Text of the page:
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Holst The Planets, Bowen Suite - York2, One piano Four hands



The generative threads of this music were spun at St. Paul’s Girls’ School on Brook Green in Hammersmith, west London. The elegant Edwardian buildings where Gustav Holst served as the school’s first Director of Music from 1905 until his death in 1934 housed modern facilities and clever colleagues who would become central to Holst’s compositional experiments. His bright, well-heated soundproof room was where, mostly at weekends between 1914 and 16, he wrote and rehearsed The Planets before its auspicious public debut in 1918 at the Queen’s Hall. The splendid galleried Great Hall at the school provided the perfect space and acoustic for private performance, much to the delight of the cleaners who danced to the music of Uranus! In a cupboard in that same room I found a leather-bound, engraved copy of the four-hands, one-piano version, carefully prepared by Holst and his contemporaries on the staff. It is signed by the composer and credited to his devoted colleagues and amanuenses, Nora Day and Vally Lasker. It is well known that he often dictated compositions to these respected teachers when the painful neuritis from which he suffered for many years precluded normal writing. Indeed, he often entrusted the more laborious aspects of his work (instrumentation, copying, arrangement, run-throughs) to them, knowing they would follow his instructions in every detail.

Holst The Planets, Bowen Suite - York2, One piano Four hands


York2 – John and Fiona York – have built their international reputation by performing original four-hands-on-one-piano versions of great early 20th-century orchestral masterpieces. They started with the most famous of them all, The Rite of Spring, the electrifying ballet by Stravinsky, originally for piano duet and played in that version by the composer with Debussy. They have gone on to perform Debussy’s glorious La Mer, Ravel’s sensuous Rapsodie espagnole and, unique to York2, Holst’s inimitable The Planets, all in duet versions done by the composers themselves. Interestingly, John found the long-forgotten four-hands-on-one-piano score, signed by Holst himself, at St Paul’s Girls’ School, west London, where it was composed.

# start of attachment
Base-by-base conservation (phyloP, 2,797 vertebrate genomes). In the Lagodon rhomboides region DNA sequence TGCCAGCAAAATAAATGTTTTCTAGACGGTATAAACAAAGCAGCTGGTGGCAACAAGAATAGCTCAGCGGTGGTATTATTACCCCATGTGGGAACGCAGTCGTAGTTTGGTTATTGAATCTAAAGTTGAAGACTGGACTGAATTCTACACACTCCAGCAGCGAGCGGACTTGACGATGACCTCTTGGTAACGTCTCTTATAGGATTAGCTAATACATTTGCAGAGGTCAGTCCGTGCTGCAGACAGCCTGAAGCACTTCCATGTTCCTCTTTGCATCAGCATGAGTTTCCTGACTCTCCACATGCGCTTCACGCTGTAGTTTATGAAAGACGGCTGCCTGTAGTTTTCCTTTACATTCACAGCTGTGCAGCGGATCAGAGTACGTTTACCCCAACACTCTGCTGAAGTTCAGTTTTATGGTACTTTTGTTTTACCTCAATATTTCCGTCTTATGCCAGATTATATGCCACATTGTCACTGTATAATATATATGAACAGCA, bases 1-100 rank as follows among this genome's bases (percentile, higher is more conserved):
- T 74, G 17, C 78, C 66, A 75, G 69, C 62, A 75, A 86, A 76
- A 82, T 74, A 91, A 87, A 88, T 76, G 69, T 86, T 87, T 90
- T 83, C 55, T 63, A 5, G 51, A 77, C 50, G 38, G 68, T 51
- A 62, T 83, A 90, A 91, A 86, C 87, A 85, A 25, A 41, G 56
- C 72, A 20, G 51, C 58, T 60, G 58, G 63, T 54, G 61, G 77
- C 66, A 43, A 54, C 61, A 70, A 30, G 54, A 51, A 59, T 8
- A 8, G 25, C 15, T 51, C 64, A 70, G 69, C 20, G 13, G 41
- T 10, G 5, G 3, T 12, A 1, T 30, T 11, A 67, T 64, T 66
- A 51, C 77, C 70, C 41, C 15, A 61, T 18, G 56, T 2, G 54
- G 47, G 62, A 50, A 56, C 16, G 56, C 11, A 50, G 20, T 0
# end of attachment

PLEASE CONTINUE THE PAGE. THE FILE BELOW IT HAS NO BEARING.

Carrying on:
York2 are at home with the mass of standard 19th- and 20th-century piano duet repertoire. They feel, however, that blockbusters which are usually known in their orchestral versions gain clarity in the texture and the rhythm when played on one piano by two pianists who are committed to delivering the complex detail and colour of the scores. Familiar music thereby gains a new focus and transparency. Audiences love the visual impact created by two people mastering the demands usually placed upon a 100-piece orchestra, and the tension is enhanced, inevitably, by the precision, close contact and intricate choreography of the playing.


"The coordination of the partners is marvelous, the variety of the sounds they produce is spectacular, and the feeling of the right sound at the right moment is priceless."

Oleg Ledeniov

"The players conjure up a vast array of sonorities from the stabbing percussive writing of 'Mars'...while 'Jupiter's' opening and closing pages present a virtuosic and intricate patchwork of diverse and wide-ranging figurations of which it's very hard to conceive being performed on the one instrument. The impressionistic opalescent shifting of chords in 'Neptune' are beautifully brought out, while the delicate closing bars of 'Saturn' reveal an immense subtlety and control of the sustaining pedal in simultaneously conjuring up different qualities of sound and articulation from different areas of the keyboard. Highly recommended."  Nicolas Salwey, International Record Review

"John and Fiona York have a close connection with Gustav Holst beyond their impressive realisation of The Planets on this excellent new recording. They are both teachers at St. Paul’s Girls School, Hammersmith where Holst was the director of music for nearly thirty years. The CD liner-notes tell how John York found a leather-bound engraved copy of the four hands/one-piano version of The Planets. It had been signed by the composer and his two assistants on the project Nora Day and Vally Lasker. The piano duet team decided that the time was ripe to revive this long forgotten score.

I must confess that I was not sure how much I would enjoy this particular incarnation. Yet I was in for a great shock – or was it a hugely pleasant surprise? This is a stunning performance: there is simply no other way of putting it. The drive, mystery and sheer poetic colour of the original are all present and correct. However in many ways the structure and the sound-world are enhanced by this recording. The music somehow seems clearer and lines of development more obvious. I cannot say why this is, but I certainly enjoyed this performance and will certainly turn to it again.

Included on this excellent disc is York Bowen’s Suite, Op.52. The Suite was voted the ‘best pianoforte duet by a British composer’ in a competition organised by the Musical Opinion magazine in 1919. There are three movements characterised by the Rachmaninovian romance of the opening Prelude, the buoyant, modal Dance with its nods to the sound-world of Percy Grainger and the mysterious Nocturne that owes so much to Debussy and Borodin. Finally John and Fiona York play the ‘Moto perpetuo’ which is the Finale of the Suite No.2, Op.71. It is a superbly complex and athletic number which would surely bring the house down at any recital.

This is an excellent recording from a totally committed duo. The disc is enjoyable from the very first note to the last. The playing is utterly sympathetic and inspired. With their recording of Holst’s Planets, they have made a major contribution to British music. It is an achievement that will long stand the test of time and could hardly be bettered".

John France,